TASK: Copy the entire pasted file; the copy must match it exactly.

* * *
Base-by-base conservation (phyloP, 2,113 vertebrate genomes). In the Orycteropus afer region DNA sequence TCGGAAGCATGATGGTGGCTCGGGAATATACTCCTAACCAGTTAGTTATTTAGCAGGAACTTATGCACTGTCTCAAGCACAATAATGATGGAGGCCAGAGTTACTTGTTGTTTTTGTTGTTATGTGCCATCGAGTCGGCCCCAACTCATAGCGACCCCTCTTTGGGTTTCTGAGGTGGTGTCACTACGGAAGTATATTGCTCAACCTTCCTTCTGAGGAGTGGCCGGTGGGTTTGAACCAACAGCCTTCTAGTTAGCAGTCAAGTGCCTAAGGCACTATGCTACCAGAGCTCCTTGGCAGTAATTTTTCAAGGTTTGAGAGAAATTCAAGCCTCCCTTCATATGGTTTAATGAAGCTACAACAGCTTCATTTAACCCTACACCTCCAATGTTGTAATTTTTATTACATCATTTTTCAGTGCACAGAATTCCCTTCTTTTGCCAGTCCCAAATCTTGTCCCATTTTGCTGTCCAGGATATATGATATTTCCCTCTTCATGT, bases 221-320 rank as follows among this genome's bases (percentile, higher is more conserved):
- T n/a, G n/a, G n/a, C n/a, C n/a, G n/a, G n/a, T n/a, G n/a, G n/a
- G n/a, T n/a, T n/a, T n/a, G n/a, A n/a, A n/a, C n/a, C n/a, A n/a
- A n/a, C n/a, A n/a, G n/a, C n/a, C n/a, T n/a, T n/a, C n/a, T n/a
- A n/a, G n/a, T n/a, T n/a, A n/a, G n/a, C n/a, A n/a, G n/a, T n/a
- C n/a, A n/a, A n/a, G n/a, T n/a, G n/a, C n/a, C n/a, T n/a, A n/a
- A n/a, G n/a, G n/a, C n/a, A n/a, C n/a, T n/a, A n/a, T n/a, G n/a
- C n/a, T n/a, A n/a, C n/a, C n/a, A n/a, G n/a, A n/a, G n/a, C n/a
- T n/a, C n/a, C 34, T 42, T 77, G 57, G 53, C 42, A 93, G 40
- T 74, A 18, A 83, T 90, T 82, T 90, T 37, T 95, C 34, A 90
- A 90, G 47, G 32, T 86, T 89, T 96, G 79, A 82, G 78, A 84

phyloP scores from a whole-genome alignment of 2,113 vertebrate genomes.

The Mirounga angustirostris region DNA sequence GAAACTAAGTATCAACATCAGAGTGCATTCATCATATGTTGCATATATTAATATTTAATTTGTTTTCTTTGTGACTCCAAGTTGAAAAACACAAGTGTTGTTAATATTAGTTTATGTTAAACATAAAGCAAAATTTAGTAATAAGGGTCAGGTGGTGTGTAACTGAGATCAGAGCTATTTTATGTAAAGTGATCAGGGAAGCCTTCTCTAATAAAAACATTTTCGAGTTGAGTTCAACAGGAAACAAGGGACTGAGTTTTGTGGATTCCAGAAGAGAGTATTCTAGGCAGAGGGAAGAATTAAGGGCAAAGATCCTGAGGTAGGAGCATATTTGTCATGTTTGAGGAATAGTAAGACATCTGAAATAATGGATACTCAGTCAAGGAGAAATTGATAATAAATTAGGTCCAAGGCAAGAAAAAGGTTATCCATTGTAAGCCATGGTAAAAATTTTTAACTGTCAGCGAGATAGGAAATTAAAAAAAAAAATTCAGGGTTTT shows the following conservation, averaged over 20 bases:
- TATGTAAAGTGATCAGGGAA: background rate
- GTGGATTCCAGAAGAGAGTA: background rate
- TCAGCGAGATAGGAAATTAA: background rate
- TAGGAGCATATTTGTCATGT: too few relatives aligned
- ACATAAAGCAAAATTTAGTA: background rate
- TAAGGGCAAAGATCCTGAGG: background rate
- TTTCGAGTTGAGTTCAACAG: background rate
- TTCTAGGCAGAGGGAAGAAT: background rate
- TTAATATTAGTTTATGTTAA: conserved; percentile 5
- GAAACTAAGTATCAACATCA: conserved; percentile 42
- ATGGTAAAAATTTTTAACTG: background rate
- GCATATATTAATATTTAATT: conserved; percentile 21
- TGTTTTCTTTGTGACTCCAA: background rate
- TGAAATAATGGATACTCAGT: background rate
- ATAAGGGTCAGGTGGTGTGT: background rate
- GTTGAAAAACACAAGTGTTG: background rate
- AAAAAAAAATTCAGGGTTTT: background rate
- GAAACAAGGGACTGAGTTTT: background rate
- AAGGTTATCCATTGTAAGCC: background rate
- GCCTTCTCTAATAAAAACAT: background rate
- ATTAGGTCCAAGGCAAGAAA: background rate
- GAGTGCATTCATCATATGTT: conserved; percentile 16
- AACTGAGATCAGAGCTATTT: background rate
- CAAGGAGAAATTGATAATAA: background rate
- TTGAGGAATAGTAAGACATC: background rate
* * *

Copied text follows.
Base-by-base conservation (phyloP, 2,113 vertebrate genomes). In the Orycteropus afer region DNA sequence TCGGAAGCATGATGGTGGCTCGGGAATATACTCCTAACCAGTTAGTTATTTAGCAGGAACTTATGCACTGTCTCAAGCACAATAATGATGGAGGCCAGAGTTACTTGTTGTTTTTGTTGTTATGTGCCATCGAGTCGGCCCCAACTCATAGCGACCCCTCTTTGGGTTTCTGAGGTGGTGTCACTACGGAAGTATATTGCTCAACCTTCCTTCTGAGGAGTGGCCGGTGGGTTTGAACCAACAGCCTTCTAGTTAGCAGTCAAGTGCCTAAGGCACTATGCTACCAGAGCTCCTTGGCAGTAATTTTTCAAGGTTTGAGAGAAATTCAAGCCTCCCTTCATATGGTTTAATGAAGCTACAACAGCTTCATTTAACCCTACACCTCCAATGTTGTAATTTTTATTACATCATTTTTCAGTGCACAGAATTCCCTTCTTTTGCCAGTCCCAAATCTTGTCCCATTTTGCTGTCCAGGATATATGATATTTCCCTCTTCATGT, bases 221-320 rank as follows among this genome's bases (percentile, higher is more conserved):
- T n/a, G n/a, G n/a, C n/a, C n/a, G n/a, G n/a, T n/a, G n/a, G n/a
- G n/a, T n/a, T n/a, T n/a, G n/a, A n/a, A n/a, C n/a, C n/a, A n/a
- A n/a, C n/a, A n/a, G n/a, C n/a, C n/a, T n/a, T n/a, C n/a, T n/a
- A n/a, G n/a, T n/a, T n/a, A n/a, G n/a, C n/a, A n/a, G n/a, T n/a
- C n/a, A n/a, A n/a, G n/a, T n/a, G n/a, C n/a, C n/a, T n/a, A n/a
- A n/a, G n/a, G n/a, C n/a, A n/a, C n/a, T n/a, A n/a, T n/a, G n/a
- C n/a, T n/a, A n/a, C n/a, C n/a, A n/a, G n/a, A n/a, G n/a, C n/a
- T n/a, C n/a, C 34, T 42, T 77, G 57, G 53, C 42, A 93, G 40
- T 74, A 18, A 83, T 90, T 82, T 90, T 37, T 95, C 34, A 90
- A 90, G 47, G 32, T 86, T 89, T 96, G 79, A 82, G 78, A 84

phyloP scores from a whole-genome alignment of 2,113 vertebrate genomes.

The Mirounga angustirostris region DNA sequence GAAACTAAGTATCAACATCAGAGTGCATTCATCATATGTTGCATATATTAATATTTAATTTGTTTTCTTTGTGACTCCAAGTTGAAAAACACAAGTGTTGTTAATATTAGTTTATGTTAAACATAAAGCAAAATTTAGTAATAAGGGTCAGGTGGTGTGTAACTGAGATCAGAGCTATTTTATGTAAAGTGATCAGGGAAGCCTTCTCTAATAAAAACATTTTCGAGTTGAGTTCAACAGGAAACAAGGGACTGAGTTTTGTGGATTCCAGAAGAGAGTATTCTAGGCAGAGGGAAGAATTAAGGGCAAAGATCCTGAGGTAGGAGCATATTTGTCATGTTTGAGGAATAGTAAGACATCTGAAATAATGGATACTCAGTCAAGGAGAAATTGATAATAAATTAGGTCCAAGGCAAGAAAAAGGTTATCCATTGTAAGCCATGGTAAAAATTTTTAACTGTCAGCGAGATAGGAAATTAAAAAAAAAAATTCAGGGTTTT shows the following conservation, averaged over 20 bases:
- TATGTAAAGTGATCAGGGAA: background rate
- GTGGATTCCAGAAGAGAGTA: background rate
- TCAGCGAGATAGGAAATTAA: background rate
- TAGGAGCATATTTGTCATGT: too few relatives aligned
- ACATAAAGCAAAATTTAGTA: background rate
- TAAGGGCAAAGATCCTGAGG: background rate
- TTTCGAGTTGAGTTCAACAG: background rate
- TTCTAGGCAGAGGGAAGAAT: background rate
- TTAATATTAGTTTATGTTAA: conserved; percentile 5
- GAAACTAAGTATCAACATCA: conserved; percentile 42
- ATGGTAAAAATTTTTAACTG: background rate
- GCATATATTAATATTTAATT: conserved; percentile 21
- TGTTTTCTTTGTGACTCCAA: background rate
- TGAAATAATGGATACTCAGT: background rate
- ATAAGGGTCAGGTGGTGTGT: background rate
- GTTGAAAAACACAAGTGTTG: background rate
- AAAAAAAAATTCAGGGTTTT: background rate
- GAAACAAGGGACTGAGTTTT: background rate
- AAGGTTATCCATTGTAAGCC: background rate
- GCCTTCTCTAATAAAAACAT: background rate
- ATTAGGTCCAAGGCAAGAAA: background rate
- GAGTGCATTCATCATATGTT: conserved; percentile 16
- AACTGAGATCAGAGCTATTT: background rate
- CAAGGAGAAATTGATAATAA: background rate
- TTGAGGAATAGTAAGACATC: background rate